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How to tell if an isotope is radioactive

  1. Jan 27, 2007 #1
    My teacher said that if an isotope has a neutron to proton ratio that is greater than 1.2 it is radio active, but he said there is one exception when the ratio is lower than 1.2 .. something about the isotope being synthetic. Can someone help me an explain exactly what this exception is.

    Thank you.

    Btw i originally posted this question in the chemistry section and was referred here.
  2. jcsd
  3. Jan 27, 2007 #2
    Hydrogen comes to mind, since it can consist of only one proton and no neutrons. A few other lighter elements can exist in a stable state without obeying a 1.2 neutron/proton ratio. Look here: http://www.nndc.bnl.gov/chart/

    Also, I'm sure sure how synthetic isotopes come into this topic. Of course I'm sure isotopes that don't follow the ratio can also be created.
  4. Jan 28, 2007 #3


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    Is the teacher quoted correctly?

    One can look at the chart of nuclides (see the link that theCandyman cited) and see that there a many radioisotopes with n/p < 1. Those radionuclides with n/p closer to 1 would tend to decay by positron emission, e.g. Sc-44, with n/p ~1.09.

    Sc-46 has n/p ~ 1.19 and decays by beta decay.

    The heaviest stable nuclide with n/p=1 is Ca-40. Beyond that the stable isotopes have n/p > 1.

    Ni-58 has the next lowest n/p (~ 1.071) of stable isotopes above Ca.

    Ca-46 and Ca-48 have n/p of 1.3 and 1.4 respectively, but are stable.

    Now He-3 has n/p of 0.5 and is stable. It is rare on earth, but can be produced from the decay of tritium, T.

    Perhaps one could clarify the teacher's comment.
  5. Jan 28, 2007 #4


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    I'm sorry but your teacher is just flat out WRONG!!!

    Whether an isotope is radioactive or not is more complicated than a ratio of neutrons
    to protons.

    The stability of an isotope is dictated by quantum mechanics; and there are some things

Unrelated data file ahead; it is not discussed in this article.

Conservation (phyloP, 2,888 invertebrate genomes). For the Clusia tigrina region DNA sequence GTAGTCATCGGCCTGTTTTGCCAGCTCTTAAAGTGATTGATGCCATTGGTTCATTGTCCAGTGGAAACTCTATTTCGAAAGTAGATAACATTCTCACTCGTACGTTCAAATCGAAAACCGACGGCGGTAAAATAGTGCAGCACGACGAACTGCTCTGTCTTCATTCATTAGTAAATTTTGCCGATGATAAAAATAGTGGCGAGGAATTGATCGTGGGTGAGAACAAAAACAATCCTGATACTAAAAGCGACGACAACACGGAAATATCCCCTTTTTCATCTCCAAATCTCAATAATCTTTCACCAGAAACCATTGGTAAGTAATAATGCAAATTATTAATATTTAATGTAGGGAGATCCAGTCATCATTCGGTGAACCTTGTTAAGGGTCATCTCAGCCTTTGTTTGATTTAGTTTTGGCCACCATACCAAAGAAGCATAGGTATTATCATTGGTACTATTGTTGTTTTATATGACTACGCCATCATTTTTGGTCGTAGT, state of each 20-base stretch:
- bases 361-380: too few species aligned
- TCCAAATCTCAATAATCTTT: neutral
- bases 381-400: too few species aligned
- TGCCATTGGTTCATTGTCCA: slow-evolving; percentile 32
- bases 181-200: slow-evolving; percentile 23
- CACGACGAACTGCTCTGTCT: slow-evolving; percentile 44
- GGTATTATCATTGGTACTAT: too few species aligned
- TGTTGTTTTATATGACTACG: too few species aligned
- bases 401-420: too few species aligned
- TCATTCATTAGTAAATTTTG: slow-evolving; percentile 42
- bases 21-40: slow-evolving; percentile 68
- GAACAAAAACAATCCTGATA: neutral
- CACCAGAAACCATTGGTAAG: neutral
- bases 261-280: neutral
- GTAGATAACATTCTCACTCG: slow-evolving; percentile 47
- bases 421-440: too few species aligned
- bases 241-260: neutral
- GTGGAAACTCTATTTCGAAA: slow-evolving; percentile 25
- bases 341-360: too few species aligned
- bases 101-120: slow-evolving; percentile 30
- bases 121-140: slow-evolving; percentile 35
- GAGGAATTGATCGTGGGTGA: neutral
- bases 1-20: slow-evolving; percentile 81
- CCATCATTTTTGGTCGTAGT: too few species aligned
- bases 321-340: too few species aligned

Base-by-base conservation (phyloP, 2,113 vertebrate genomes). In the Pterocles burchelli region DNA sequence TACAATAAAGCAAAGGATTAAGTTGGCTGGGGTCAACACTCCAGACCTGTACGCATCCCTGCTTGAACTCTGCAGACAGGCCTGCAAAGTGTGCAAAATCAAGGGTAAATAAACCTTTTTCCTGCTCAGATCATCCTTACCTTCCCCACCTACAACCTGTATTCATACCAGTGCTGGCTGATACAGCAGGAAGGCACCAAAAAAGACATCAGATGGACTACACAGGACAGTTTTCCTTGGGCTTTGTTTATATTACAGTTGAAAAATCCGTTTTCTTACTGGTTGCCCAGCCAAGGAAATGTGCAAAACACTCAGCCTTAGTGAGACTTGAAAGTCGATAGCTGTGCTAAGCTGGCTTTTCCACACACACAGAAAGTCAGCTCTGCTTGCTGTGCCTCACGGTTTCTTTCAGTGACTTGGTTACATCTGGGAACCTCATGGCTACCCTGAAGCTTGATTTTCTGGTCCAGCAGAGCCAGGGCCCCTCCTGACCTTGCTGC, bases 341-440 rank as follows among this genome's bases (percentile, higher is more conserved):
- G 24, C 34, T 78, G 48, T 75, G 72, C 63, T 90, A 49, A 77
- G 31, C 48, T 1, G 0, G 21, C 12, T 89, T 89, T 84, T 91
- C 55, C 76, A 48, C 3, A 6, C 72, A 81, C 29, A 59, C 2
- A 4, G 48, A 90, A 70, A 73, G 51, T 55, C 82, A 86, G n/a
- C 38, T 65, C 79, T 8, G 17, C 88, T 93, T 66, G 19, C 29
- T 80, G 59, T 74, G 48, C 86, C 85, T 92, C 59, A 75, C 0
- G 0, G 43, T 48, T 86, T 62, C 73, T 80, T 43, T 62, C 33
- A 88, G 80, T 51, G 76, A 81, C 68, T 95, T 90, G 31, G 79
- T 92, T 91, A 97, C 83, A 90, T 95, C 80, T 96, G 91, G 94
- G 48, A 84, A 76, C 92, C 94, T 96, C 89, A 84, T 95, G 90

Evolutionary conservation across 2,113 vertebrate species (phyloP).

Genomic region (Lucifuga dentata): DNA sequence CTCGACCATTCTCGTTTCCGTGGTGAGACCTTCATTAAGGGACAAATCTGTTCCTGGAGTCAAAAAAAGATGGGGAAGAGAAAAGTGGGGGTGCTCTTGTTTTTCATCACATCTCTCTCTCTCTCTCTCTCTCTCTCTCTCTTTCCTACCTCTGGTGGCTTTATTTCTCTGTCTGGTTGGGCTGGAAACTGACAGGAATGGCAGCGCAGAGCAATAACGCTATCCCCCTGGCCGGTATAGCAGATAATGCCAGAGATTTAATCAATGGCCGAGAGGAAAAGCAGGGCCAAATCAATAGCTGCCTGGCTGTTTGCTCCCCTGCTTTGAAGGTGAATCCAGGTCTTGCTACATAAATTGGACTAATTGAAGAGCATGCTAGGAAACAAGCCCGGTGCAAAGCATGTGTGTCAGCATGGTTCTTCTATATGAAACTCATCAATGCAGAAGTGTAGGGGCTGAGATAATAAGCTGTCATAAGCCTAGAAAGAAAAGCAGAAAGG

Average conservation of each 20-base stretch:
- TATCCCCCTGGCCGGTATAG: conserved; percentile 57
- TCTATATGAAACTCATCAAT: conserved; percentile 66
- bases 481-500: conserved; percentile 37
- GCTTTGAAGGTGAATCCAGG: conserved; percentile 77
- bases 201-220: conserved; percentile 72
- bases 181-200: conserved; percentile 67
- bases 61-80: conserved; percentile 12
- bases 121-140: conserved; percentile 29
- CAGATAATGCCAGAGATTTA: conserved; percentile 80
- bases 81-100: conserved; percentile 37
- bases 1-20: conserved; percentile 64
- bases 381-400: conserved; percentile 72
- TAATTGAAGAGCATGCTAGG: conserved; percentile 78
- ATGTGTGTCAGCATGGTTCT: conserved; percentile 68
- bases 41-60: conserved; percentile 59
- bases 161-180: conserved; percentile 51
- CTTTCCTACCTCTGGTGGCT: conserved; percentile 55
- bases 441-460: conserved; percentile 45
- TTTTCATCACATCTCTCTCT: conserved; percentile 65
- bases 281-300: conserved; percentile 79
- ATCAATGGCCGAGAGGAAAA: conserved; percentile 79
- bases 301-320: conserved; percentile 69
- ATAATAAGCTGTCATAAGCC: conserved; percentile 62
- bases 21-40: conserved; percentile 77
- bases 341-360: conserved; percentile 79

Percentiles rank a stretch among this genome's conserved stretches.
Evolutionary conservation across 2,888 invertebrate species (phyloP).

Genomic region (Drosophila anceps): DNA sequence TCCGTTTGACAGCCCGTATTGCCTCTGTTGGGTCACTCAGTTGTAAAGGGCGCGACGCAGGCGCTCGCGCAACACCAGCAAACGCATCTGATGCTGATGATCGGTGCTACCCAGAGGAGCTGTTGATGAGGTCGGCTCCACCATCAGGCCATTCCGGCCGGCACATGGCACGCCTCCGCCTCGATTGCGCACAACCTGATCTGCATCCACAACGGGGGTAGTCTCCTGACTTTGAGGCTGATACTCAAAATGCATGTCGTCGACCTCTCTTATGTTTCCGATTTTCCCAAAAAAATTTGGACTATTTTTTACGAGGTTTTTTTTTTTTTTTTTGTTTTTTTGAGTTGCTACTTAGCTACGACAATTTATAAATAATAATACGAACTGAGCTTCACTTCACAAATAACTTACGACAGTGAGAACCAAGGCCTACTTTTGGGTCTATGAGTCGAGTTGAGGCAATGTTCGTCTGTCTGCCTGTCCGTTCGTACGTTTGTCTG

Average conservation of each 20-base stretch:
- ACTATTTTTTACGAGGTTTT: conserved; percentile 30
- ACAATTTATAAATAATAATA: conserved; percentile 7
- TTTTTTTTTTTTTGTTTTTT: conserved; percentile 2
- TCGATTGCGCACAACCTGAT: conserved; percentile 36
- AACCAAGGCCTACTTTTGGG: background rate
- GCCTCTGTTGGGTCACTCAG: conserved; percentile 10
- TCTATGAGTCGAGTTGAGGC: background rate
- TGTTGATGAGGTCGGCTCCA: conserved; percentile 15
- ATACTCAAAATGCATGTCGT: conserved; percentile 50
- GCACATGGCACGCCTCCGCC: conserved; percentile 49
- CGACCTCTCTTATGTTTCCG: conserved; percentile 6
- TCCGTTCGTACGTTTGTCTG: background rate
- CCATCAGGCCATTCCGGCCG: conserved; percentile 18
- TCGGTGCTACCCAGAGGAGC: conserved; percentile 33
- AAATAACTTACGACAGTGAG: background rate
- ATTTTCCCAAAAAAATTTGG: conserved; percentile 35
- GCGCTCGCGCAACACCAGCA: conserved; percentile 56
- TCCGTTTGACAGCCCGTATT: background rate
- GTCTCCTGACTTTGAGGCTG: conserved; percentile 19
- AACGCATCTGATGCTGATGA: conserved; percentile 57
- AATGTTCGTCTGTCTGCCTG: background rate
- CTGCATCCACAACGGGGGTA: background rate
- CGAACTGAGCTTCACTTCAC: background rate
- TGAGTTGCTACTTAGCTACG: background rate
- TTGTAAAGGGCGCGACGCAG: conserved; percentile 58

that your teacher's rule doesn't take into account. For example, a nucleus is more
    stable if there is a shell closure. You may be familiar with shell closures of electrons
    in the periodic table of the elements - the noble or inert gases are the result of a shell

    The same thing happens in the nucleus. The nucleons - protons and neutrons are in
    shells. When a shell closes it gives rise to what is called a "magic number" - there
    are certain numbers of protons and neutrons for which the nucleus gets additional
    stability because that number of protons or neutrons exactly closes a shell.

    Additionally, if you look at what is called the "Semi-Empirical Mass Formula" which
    gives an approximation of the binding energy as a function of the number of protons
    and neutrons:


    The Coulomb term which represents the repulsion of the protons is an "unbinding" energy;
    it is a negative term that decreases the stability of the nucleus. Note that this term
    goes like Z * (Z-1) or approximately like Z squared. This means that nuclei with higher
    atomic numbers have to have a greater proportion of neutrons to make up for this
    "unbinding energy" that goes like Z squared. Any "rule" or "ratio" can't be independent
    of Z; it has to depend on the atomic number Z of the nucleus.

    Your teacher took a very complex calculation and turned it into a dependence on a simple
    ratio; and I'm sorry to say your teacher is WRONG!!!

    If your teacher doesn't understand the physics; then the teacher should not be proffering
    explanations for something he doesn't understand.

    Dr. Gregory Greenman
    Last edited: Jan 28, 2007
  6. Jan 29, 2007 #5
    I am actualy glad to hear this, i hate this teacher.

    I asked him about this today and after being yeld at for not paying attention he told me that if an isotope has a np ratio below 1 it is a positron emitter. He also said that if the amu of the isotope is lower than the amu of the element than it also radioactive... This teacher seams to not like explaining things and always seems to give me very short hurried ansewer to get me to go away.

    I take that there is a lot going on here that i dont understand.
    This is chem 1 and i am not sure why we are even learning this stuff right now the section that deals with nuclear chem is in the back of our book.

    Anyways Thank you for the replies

    and i am going to have him explain his "rule" for the case of Sc-46 which seems to contradict what he told me.
    Last edited: Jan 29, 2007
  7. Jan 29, 2007 #6